One of the major elements of the Basel III framework and its implementation in the European Union (EU) is the introduction of a leverage ratio. This is a bank’s supervisory tier 1 capital (numerator) divided by its total exposure (denominator). A low figure indicates a high level of debt in relation to tier 1 capital. The balance sheet valuations are oriented to the relevant accounting standard applicable to that particular institution. Some special provisions have been included so as to make the leverage ratio internationally comparable.
Unlike the procedure for risk-based capital requirements, which are also based on model assumptions, individual exposures are not individually risk-weighted for the purposes of calculating the leverage ratio but are instead included in the metric value unweighted. The leverage ratio is designed to address regulatory shortcomings that surfaced during the financial crisis. Not only should it counteract the fundamentally cyclical effect of risk-based capital requirements but, as a risk-insensitive instrument, it should also offset the weaknesses of risk-based capital requirements (the backstop function). Such flaws came to light during the crisis when, in some cases, the losses sustained by banks far outstripped the risks calculated on the basis of models.
The leverage ratio was introduced initially as a supplementary feature that could be applied to individual institutions at the discretion of supervisory authorities (Pillar 2). In December 2017, the Basel Committee on Banking Supervision (BCBS) then decided to make the provisional 3.0% target ratio a binding minimum requirement from 2018 onwards.
In addition to incorporation into the three-pillar model of prudential supervision, the finalised Basel leverage ratio framework introduces various technical changes to the methodology for calculating the ratio. Furthermore, from 2022, a capital add-on will raise the leverage ratio requirements for global systemically important banks (G-SIBs). This capital add-on should also consist of supervisory tier 1 capital and amount to 50% of the G-SIB risk-based capital buffer. For example, if a bank is required to hold a 2% risk-based G-SIB capital buffer, its leverage ratio would be subject to a 1% increase and would thus rise to a total of 4%.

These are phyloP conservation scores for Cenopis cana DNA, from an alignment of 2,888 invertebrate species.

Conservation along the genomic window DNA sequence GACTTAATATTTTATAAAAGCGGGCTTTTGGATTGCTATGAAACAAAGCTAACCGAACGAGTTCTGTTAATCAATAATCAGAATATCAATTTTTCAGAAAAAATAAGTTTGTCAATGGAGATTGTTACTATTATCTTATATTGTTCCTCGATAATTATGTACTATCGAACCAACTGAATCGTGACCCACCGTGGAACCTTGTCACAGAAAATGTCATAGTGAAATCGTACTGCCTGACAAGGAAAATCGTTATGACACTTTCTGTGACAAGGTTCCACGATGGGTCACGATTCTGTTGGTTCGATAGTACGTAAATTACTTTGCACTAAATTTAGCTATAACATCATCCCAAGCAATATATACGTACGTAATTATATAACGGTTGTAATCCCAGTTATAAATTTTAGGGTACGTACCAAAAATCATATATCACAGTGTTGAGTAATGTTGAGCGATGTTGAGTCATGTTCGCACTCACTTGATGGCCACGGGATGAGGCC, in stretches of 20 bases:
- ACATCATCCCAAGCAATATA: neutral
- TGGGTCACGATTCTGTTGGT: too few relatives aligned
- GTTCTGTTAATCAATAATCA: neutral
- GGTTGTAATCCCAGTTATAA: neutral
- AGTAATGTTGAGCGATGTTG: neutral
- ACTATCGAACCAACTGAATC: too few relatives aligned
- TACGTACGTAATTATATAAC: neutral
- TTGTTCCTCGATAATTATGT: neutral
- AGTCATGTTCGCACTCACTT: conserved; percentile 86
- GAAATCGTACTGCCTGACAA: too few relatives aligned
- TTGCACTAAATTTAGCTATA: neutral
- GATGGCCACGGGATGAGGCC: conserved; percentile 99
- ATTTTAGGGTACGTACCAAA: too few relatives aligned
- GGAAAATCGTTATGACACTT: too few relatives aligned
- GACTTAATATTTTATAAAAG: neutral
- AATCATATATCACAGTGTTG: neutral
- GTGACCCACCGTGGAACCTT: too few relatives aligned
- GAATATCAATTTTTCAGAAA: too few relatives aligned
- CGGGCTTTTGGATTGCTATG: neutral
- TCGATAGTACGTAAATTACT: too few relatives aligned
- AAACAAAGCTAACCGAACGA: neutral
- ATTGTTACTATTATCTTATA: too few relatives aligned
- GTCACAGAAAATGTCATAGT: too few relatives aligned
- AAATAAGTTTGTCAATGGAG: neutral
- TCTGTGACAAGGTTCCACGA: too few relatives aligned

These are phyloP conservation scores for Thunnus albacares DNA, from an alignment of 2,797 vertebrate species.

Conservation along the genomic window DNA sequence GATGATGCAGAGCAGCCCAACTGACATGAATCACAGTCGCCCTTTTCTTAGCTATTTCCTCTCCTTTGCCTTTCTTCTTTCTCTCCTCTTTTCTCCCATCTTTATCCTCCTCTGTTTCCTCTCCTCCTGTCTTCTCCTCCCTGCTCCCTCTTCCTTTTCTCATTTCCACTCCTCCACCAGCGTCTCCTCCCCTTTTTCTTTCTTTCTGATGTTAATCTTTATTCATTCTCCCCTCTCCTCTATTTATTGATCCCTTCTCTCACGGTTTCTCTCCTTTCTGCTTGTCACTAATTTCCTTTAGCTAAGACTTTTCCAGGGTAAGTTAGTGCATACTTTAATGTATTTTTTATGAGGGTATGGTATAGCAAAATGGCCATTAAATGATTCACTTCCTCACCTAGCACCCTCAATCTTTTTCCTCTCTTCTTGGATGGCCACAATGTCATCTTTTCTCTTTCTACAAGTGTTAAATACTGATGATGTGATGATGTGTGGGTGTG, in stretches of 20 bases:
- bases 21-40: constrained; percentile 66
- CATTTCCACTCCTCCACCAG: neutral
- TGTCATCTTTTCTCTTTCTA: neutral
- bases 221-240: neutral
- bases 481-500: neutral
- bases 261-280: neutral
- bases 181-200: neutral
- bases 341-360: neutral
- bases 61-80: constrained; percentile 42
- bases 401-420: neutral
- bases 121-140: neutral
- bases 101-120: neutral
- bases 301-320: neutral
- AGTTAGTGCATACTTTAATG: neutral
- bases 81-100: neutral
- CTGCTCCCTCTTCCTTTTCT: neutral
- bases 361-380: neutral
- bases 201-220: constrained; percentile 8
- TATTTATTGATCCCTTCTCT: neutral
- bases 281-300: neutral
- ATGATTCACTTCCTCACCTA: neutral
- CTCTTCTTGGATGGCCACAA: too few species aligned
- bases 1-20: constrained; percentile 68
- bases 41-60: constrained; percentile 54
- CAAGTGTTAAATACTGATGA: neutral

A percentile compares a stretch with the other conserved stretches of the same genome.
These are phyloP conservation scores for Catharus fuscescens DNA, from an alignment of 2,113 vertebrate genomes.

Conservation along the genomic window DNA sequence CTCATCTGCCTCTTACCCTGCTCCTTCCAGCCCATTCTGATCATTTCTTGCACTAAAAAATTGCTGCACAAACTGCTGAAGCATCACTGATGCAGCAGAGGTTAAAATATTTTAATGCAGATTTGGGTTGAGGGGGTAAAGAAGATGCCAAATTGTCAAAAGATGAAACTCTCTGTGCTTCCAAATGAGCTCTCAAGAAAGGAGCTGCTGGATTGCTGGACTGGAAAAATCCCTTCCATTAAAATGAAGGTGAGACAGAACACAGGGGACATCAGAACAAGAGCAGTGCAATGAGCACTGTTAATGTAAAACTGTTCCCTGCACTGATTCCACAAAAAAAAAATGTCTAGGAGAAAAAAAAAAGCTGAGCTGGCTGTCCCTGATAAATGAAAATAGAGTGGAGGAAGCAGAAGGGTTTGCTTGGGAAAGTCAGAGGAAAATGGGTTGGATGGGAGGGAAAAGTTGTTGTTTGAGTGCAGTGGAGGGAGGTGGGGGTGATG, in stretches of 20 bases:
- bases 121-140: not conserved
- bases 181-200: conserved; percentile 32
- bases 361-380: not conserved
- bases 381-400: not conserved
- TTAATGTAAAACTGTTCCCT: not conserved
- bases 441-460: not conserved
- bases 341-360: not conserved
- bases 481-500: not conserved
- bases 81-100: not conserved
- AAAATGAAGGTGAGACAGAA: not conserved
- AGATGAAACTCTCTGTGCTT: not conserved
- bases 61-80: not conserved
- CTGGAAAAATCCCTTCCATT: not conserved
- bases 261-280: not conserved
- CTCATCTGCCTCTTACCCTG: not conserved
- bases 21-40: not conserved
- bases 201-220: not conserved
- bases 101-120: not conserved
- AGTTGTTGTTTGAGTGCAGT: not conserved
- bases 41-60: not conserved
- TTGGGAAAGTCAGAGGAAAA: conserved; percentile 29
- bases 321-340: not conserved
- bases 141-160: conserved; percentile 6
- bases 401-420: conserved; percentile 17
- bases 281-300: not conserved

The Basel standards are recommendations and not legally binding. Implementation of the guidelines is a matter for the discretion of the participating jurisdictions. In Germany, therefore, it is the rules set by the EU which determine their application.
For the EU Member States, the Capital Requirements Regulation (CRR, Regulation (EU) No 575/2013), supplemented by a Delegated Regulation (Delegated Regulation (EU) 2015/62), forms the legal basis for the leverage ratio requirements. Its scope was widened by the use of a broader definition of the term "institution", however. For example, it also covers institutions that only take deposits and do not grant credit (section 1a of the German Banking Act, Kreditwesengesetz).
So that the risk of excessive leverage can be assessed, institutions report all required information relating to the leverage ratio and its components to the national supervisory authorities on a quarterly basis. In addition, since 2015, institutions have been obli ged to publicly disclose their leverage ratio and its components. Currently, the leverage ratio is not yet a minimum requirement in the EU, but the European Commission’s November 2016 proposal for a review of the CRR does include plans to make it one.
Implementation of the finalised Basel guidelines in the EU is set to take place as part of the ongoing revision of the CRR and CRD IV. The date from which the EU rules will apply will primarily depend on when the amended legal acts are published in the Official Journal of the European Union.